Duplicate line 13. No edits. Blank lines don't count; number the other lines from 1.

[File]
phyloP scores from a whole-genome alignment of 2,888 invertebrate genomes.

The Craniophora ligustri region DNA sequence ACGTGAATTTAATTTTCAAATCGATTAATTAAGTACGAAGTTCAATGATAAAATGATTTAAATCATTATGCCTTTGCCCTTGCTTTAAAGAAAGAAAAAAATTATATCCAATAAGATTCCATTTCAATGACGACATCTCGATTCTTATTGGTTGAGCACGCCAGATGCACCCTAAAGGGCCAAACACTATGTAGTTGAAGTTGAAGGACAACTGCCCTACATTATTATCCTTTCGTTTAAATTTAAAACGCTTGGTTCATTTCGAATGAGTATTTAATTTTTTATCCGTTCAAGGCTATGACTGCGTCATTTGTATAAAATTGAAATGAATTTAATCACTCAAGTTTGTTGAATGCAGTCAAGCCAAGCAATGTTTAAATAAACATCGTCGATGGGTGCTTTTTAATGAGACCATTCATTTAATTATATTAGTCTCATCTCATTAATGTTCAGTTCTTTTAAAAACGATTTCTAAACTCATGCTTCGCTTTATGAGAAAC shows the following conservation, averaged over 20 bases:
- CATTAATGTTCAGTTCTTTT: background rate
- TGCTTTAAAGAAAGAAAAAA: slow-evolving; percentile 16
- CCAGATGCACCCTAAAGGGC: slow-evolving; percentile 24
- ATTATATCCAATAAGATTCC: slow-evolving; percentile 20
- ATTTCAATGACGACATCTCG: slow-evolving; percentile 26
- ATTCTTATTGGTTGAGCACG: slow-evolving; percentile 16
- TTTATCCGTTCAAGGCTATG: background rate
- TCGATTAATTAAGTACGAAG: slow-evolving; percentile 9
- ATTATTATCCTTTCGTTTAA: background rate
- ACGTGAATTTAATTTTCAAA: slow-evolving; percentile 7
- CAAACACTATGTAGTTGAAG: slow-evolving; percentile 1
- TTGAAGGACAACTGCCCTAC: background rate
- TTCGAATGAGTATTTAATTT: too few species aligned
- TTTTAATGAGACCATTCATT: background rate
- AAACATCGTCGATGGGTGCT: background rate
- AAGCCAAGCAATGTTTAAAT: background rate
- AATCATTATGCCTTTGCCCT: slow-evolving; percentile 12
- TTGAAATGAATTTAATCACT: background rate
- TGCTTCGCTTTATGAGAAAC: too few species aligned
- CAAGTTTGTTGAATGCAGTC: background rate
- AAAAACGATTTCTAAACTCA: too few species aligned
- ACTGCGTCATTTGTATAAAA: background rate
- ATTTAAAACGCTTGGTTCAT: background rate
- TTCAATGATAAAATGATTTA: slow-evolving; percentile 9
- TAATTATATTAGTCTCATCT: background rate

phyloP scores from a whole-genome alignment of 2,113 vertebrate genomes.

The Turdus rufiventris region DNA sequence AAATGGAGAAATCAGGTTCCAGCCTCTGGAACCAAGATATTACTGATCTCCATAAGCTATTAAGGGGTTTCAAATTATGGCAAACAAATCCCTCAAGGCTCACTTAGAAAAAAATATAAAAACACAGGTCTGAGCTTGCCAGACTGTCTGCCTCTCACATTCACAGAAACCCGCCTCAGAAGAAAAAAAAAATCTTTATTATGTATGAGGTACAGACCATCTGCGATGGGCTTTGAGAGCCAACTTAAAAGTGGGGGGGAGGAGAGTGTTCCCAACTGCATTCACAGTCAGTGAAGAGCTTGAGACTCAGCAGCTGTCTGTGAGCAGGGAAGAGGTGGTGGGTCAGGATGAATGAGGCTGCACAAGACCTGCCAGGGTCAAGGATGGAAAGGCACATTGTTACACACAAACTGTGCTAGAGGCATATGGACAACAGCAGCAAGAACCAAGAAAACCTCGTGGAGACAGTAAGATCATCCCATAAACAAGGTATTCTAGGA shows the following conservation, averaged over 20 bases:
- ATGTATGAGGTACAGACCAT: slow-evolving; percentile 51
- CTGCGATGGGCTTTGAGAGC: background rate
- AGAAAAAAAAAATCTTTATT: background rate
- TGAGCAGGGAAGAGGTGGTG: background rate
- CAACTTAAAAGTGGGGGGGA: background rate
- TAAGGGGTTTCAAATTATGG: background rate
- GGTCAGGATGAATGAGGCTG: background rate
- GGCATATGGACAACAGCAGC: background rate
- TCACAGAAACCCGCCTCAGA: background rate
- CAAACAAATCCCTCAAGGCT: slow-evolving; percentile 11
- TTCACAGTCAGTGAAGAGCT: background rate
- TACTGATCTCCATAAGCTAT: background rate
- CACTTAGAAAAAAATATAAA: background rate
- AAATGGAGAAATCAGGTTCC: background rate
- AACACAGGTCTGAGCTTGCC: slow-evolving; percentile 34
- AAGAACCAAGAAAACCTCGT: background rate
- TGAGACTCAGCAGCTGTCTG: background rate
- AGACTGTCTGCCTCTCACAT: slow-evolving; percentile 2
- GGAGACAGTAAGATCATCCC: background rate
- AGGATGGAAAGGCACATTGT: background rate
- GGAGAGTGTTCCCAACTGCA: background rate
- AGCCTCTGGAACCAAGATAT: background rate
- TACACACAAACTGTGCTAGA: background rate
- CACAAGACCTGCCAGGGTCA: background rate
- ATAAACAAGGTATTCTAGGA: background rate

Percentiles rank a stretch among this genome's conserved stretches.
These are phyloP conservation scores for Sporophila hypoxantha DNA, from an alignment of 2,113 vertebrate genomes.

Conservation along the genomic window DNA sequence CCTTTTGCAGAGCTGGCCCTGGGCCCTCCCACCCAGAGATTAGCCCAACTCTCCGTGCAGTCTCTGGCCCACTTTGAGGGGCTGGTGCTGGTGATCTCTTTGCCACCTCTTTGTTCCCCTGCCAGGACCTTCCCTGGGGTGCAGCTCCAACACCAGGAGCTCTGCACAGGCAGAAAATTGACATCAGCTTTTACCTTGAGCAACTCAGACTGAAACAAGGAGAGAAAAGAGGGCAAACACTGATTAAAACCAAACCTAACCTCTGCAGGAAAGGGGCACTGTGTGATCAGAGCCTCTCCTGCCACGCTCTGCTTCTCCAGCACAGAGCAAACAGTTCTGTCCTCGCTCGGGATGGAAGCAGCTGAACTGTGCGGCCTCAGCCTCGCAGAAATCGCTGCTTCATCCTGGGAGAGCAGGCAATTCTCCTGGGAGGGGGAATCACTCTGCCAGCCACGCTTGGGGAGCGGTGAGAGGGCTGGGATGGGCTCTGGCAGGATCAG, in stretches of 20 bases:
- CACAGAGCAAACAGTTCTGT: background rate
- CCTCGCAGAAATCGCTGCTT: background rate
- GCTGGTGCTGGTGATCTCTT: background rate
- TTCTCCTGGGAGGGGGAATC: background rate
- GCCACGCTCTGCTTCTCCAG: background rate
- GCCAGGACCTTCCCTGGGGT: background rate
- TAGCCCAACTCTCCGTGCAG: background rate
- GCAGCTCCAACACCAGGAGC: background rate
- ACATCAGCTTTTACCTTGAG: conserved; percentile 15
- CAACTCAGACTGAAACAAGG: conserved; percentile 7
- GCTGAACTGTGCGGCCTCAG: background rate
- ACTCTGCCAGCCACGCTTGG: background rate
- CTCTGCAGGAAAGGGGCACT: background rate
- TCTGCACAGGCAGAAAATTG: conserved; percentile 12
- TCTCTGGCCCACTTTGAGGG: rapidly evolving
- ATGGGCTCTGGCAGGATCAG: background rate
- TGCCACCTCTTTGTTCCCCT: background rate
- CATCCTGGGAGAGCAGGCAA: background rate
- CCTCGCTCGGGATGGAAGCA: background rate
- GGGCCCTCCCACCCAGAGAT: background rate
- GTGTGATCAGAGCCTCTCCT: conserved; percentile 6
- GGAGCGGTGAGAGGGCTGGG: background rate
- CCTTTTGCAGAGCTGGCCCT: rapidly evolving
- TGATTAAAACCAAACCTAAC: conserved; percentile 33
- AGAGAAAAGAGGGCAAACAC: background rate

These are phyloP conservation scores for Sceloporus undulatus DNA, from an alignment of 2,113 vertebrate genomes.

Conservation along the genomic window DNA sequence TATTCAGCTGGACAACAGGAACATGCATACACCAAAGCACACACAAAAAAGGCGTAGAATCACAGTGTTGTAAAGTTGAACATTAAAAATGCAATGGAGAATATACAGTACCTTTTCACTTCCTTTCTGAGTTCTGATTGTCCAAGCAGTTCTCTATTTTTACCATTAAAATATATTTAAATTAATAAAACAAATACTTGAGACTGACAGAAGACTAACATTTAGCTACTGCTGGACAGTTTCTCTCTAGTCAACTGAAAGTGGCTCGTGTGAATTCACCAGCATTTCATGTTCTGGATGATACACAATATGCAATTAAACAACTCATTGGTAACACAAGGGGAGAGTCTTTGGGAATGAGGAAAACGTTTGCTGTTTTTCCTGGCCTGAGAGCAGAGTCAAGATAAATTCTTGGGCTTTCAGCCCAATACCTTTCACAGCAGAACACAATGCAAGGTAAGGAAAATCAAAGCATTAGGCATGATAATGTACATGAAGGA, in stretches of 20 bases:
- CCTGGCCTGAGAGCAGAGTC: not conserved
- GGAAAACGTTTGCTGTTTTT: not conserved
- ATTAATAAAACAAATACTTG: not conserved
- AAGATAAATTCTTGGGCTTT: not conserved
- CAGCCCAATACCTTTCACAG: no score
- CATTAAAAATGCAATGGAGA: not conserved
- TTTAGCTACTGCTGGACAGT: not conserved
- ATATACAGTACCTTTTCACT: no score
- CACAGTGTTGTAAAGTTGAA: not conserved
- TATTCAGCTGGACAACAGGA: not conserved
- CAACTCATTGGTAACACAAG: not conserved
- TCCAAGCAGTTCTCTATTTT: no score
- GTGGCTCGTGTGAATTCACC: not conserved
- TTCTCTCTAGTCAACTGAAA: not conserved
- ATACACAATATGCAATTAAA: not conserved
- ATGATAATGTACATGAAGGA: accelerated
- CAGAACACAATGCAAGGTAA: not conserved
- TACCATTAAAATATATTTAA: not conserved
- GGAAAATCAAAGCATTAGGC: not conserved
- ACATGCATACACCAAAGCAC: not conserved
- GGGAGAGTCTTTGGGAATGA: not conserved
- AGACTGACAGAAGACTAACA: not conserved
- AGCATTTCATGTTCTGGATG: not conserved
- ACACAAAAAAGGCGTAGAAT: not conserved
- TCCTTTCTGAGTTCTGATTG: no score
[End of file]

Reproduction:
- CAAACACTATGTAGTTGAAG: slow-evolving; percentile 1